The decades-long decline the cigarette industry will only accelerate if the group of eight Democratic senators pushing the Food and Drug Administration to ban menthol cigarettes is successful. While cigarette volumes have been falling every year, the decline in menthol cigarette volumes has been less and at times has even shown growth.
Congressional efforts to kill off a profit center for the tobacco industry is simply another way of trying to hurt the companies without having the courage to vote on an outright ban. And a regulatory end run will allow the politicians to achieve their goals and further insulate themselves from any fallout.
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Hurting less bad
But not all tobacco companies will be equally affected. Imperial Brands (NASDAQOTH: IMBBY), for example, the third largest U.S. tobacco company, owns two popular menthol cigarette brands, Kool and Salem, that it acquired from the merger of Reynolds American and Lorillard. Yet despite their presence in its portfolio, analysts at specialty banking firm Investec estimate that menthol cigarettes account for only around 5% of its total revenue.
Still, a ban won't be helpful for it. Imperial is struggling to gain market share against its rivals, and eliminating brands that are less resistant to smoker attrition won't help.
Conversely, Altria (NYSE: MO) has a menthol version of its Marlboro brand of cigarettes that at the time of the Reynolds-Lorillard merger was estimated to have an 18% share of the menthol market.
Marlboro, of course, is the single largest-selling brand of cigarette in the country, with a 44% share, accounting for 85% of Altria's cigarette shipment volumes. But if we use some available statistics, we can see just how much a menthol ban would hurt Altria.
According to the Centers for Disease Control, there are approximately 36.5 million smokers in the U.S., 30% of whom smoke menthol cigarettes, according to the Federal Trade Commission. That gives us about 11 million people smoking menthols, and considering Altria's 18% share of the market, it means it risks losing almost 2 million smokers to a ban. Some might turn to other types of cigarettes, and others still would find a way to get them on the black market, but at least one study found that as many as 40% of menthol cigarette smokers would simply quit.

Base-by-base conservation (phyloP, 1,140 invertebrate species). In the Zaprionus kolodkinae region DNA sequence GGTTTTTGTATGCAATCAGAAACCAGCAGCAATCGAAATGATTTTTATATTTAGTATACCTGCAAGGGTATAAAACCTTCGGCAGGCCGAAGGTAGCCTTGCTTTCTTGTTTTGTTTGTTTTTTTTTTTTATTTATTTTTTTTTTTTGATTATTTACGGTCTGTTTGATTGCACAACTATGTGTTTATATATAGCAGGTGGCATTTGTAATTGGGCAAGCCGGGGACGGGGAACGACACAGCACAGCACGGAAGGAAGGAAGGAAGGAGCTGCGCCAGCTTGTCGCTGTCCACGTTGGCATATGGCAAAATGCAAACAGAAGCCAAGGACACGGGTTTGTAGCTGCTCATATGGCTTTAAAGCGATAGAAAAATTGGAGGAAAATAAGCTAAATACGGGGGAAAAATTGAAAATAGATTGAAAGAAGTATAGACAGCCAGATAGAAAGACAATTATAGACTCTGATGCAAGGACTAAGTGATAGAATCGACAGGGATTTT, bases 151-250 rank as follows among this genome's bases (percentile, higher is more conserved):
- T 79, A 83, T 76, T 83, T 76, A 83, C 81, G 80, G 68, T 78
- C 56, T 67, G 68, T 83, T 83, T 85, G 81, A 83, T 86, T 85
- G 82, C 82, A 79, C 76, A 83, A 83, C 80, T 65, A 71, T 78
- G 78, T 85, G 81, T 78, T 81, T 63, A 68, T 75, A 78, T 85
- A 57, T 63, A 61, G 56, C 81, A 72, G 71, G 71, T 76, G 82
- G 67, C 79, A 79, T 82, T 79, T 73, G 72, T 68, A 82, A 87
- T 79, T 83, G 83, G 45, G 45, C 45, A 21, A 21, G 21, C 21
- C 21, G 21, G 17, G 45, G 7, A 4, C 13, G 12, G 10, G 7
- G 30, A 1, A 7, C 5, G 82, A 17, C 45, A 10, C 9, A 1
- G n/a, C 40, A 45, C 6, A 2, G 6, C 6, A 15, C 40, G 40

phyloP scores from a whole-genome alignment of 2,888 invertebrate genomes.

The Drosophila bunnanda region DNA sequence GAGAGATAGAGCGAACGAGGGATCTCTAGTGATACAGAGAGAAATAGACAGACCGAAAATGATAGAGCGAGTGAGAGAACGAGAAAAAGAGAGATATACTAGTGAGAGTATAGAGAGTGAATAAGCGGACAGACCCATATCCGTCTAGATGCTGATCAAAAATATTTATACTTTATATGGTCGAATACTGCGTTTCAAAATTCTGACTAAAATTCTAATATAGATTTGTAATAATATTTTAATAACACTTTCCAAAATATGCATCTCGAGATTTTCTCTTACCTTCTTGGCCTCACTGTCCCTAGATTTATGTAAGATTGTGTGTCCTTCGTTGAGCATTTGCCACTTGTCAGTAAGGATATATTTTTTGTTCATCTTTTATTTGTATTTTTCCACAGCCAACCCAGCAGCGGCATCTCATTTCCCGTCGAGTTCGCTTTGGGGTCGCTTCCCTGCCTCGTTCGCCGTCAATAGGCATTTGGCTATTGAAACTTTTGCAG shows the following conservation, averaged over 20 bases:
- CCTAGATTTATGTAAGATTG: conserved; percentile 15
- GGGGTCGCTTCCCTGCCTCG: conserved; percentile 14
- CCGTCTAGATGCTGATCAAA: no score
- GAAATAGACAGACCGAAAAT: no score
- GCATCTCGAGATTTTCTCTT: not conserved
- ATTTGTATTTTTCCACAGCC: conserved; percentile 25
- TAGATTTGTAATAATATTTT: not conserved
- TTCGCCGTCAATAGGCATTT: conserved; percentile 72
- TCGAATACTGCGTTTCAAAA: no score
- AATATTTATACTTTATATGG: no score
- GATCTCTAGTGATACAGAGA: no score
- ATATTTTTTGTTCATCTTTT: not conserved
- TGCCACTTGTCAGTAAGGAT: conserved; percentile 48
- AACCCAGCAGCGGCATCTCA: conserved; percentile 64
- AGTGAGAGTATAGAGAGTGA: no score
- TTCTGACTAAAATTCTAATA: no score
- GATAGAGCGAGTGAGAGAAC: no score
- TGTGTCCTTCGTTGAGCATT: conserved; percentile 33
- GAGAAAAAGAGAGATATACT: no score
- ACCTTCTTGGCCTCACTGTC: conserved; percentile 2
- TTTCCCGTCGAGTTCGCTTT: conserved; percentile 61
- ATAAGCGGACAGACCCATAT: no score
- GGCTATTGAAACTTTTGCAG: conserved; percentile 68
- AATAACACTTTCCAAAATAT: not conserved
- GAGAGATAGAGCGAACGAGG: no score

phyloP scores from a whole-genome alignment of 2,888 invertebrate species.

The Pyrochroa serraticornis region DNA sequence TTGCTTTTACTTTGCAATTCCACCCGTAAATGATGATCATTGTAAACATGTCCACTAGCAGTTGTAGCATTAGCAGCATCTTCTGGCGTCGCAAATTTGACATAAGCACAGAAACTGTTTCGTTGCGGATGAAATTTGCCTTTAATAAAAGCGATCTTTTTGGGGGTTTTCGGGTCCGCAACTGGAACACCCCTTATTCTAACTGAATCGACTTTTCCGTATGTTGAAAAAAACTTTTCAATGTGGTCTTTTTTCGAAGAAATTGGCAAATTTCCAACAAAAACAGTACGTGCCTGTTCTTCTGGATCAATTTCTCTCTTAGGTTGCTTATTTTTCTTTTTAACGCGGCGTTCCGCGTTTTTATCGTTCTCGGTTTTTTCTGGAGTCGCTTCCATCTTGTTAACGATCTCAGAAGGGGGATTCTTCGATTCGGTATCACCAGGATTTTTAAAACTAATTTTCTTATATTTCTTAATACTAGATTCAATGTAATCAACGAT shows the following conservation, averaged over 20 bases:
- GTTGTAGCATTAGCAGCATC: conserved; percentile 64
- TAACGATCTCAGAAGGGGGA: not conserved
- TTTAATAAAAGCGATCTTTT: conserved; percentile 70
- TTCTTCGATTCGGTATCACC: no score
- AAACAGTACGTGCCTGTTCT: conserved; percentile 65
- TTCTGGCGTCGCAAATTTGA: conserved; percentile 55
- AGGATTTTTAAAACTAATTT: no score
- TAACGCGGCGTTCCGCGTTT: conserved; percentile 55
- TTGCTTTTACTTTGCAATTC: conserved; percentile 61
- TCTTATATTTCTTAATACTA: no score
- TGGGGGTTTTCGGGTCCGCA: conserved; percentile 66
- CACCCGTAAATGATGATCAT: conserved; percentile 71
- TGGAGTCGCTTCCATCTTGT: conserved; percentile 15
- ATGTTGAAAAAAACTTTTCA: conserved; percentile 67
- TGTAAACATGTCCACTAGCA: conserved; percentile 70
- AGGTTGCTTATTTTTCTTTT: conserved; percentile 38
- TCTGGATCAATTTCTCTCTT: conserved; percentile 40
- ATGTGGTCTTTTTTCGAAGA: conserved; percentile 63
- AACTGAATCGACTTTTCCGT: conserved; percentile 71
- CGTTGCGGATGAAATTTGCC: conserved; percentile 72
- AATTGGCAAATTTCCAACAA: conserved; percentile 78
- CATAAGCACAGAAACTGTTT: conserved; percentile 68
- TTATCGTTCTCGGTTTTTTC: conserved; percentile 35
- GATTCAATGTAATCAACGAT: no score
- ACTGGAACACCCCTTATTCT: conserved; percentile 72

A big bet gone bad?
As problematic as that would be for Altria, a ban wont be nearly as bad for it as it will be for British American Tobacco (NYSE: BTI), which, after acquiring Reynolds American in a $47 billion merger earlier this year, owns the most popular menthol cigarette on the market, Newport, which alone accounted for 44% of Reynolds' total domestic cigarette shipment volume.
BAT also has the third most popular menthol cigarette on the market, Camel, which has an estimated 12% share, meaning together with Newport's one-third menthol, it has a nearly 50% share of the menthol market. Therefore, it stands to lose as many as 5 million smokers from a ban, but in Reynolds' last annual report before being bought by BAT, it estimated that half of its $12.5 billion in revenues came from menthol cigarettes. That's obviously a substantial loss of revenue for BAT.
The group of senators pushing the ban argue in a letter to the agency that "it is time for the FDA to act on the substantial scientific data and use the authority provided by the Tobacco Control Act to remove menthol cigarettes from the marketplace."
The request comes some six years after an FDA scientific review found that "menthol cigarettes pose a public health risk above that seen with non-menthol cigarettes." But it stopped short of recommending an outright ban at the time. Now it's considering implementing one again, and if it did, British American Tobacco would pay dearly for having bought Reynolds American after it bet big on menthol.
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